Shining Force EXA may be practically a carbon copy of Shining Force Neo, but that doesn't mean that new elements have not been added. In fact, there is likely enough new material here to make it feel like at least a worthwhile expansion pack. The first thing you'll immediately notice is the fact that you are in charge of not just one character, but two. That's right, you will be traversing through the story as Toma and Cyrille at the same time. Granted, you can only control one at a time, you'll have to use both of them at one point or another. When I first discovered this, my initial thoughts centered around one question that many RPG players often dread: will I have to level them both up? The answer is a resounding yes, and that was something that sometimes got under my skin as I journeyed my way through the game. There will be times, especially in the beginning, that you'll have to switch back and forth between the two characters and their parties to ensure that they receive equal amounts of field time and experience. However, there is an easy way to deal with this, as I shall elaborate upon shortly. I also do not wish to spoil the general direction that the game goes, but there will be times when you will be forced to use one character over another, so you'd better make sure that both main characters are satisfactorily developed.

One of the biggest changes is the introduction of the Geo-Fortress, a location reminiscent of your party headquarters in Shining Force games of olde. This is where all of your preparations take place prior to heading out to battle, and you'd better get used to all its abilities because you will be spending a significant amount of time here. Many of the features here will require upgrading to improve their capabilities or scope using Core Metal, which you either find in select places or acquire after defeating a significant foe. The following is a basic list of all the exciting stuff located within your Geo-Fortress:

  1. Training Grounds: Here is where you can explore a fifty-floor dungeon to help build experience levels between bouts of intense storyline moments. The layout of each floor is randomly generated every time you visit them, so there will be no immediate sense of ennui. As you descend through the floors, the enemies become increasingly difficult to defeat, meaning that you will NEED to be leveled up in order to continue. To unlock more floors, you will need to upgrade the training grounds. This is the best way to sidestep from the problems of requiring leveling-up for two characters. Just be sure you can FIND the training grounds...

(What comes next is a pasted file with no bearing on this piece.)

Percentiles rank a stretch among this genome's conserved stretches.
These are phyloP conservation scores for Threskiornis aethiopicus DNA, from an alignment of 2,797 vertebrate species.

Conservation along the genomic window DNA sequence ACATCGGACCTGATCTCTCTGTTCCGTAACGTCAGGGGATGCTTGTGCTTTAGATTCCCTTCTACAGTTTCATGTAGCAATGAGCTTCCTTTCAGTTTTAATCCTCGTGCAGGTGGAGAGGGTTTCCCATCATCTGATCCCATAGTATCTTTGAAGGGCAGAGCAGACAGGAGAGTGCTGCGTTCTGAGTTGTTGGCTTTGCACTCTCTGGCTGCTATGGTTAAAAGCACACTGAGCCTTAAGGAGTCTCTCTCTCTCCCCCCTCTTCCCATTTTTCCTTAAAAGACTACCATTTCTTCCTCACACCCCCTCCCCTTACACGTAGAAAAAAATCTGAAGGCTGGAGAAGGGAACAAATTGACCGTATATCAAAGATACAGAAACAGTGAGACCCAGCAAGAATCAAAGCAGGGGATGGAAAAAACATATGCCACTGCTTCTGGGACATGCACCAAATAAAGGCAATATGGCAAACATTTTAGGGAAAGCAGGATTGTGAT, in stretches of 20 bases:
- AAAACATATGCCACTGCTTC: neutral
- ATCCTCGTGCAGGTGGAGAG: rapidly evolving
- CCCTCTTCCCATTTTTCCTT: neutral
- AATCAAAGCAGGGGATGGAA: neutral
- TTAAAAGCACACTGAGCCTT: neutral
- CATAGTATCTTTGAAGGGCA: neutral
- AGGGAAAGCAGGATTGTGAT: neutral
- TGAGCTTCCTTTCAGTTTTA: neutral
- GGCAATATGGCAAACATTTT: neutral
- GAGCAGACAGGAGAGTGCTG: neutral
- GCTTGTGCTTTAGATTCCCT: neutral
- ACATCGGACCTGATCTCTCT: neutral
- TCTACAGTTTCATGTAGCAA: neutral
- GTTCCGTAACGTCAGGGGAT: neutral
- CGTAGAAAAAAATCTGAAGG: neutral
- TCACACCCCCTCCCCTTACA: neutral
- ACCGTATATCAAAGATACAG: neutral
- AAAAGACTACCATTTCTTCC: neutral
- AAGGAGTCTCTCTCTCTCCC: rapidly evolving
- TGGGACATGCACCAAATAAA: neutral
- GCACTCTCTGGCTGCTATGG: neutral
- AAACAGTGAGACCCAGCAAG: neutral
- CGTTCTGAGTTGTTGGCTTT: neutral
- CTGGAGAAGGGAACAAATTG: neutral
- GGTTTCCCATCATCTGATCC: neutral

2. Cannon: Need an obstacle destroyed? Or perhaps a large flock of pesky enemies are giving you grief. There's a solution to your problem: blast them all with an extremely powerful cannon blast! Although it needs a fair amount of time to charge its power, this will be essential to completing your quest.
  3. Residence Quarters: Your additional party characters need a place to rest. There's also a nice dining area and what appears to be a pub down there as well. It doesn't serve Toma or Cyrille any particular use, but at least you can rest assured that your comrades are comfortable.
  4. Buying/Selling/Identifying/Upgrading: There are extra NPCs standing around in your main lobby that will gladly aid you on your quest... for a price. You can buy and sell items here, identify weapons/armor you pick up in your travels to see what kind of attributes they are actually holding, and also upgrade weapons and armor to improve their statistics. Please ensure you snag as much gold as you can: these luxuries do not come cheap.
  5. Radar: Do you need to know when enemy forces are approaching the Geo-Fortress? That might be a good idea. The more upgrading is done to your radar system, the farther away you can see and the sooner you'll know when you're about to get ambushed.
  6. Robot Factory: In some battles (to be discussed shortly), you will need some extra help, lest you desire to be clobbered and have your Geo-Fortress overrun with fiends. You can build and enhance attack and defensive robots that can help you when foes come to attack the fortress.
  7. Change Party Members: Change your party members here. Pretty straightforward.
  8. Self-Repair Function: If your Geo-Fortress happens to get caught in the crossfire of an angry scuffe, it can repair its own damaged Photon Generator. Of course, if you happen to upgrade the Geo-Fortress itself with some Core Metal, the health meter of your fortress will be instantly restored. The same is true if you use Cure Metal. However, this is the least costly option. I ended up never using a Cure Metal throughout the entire game.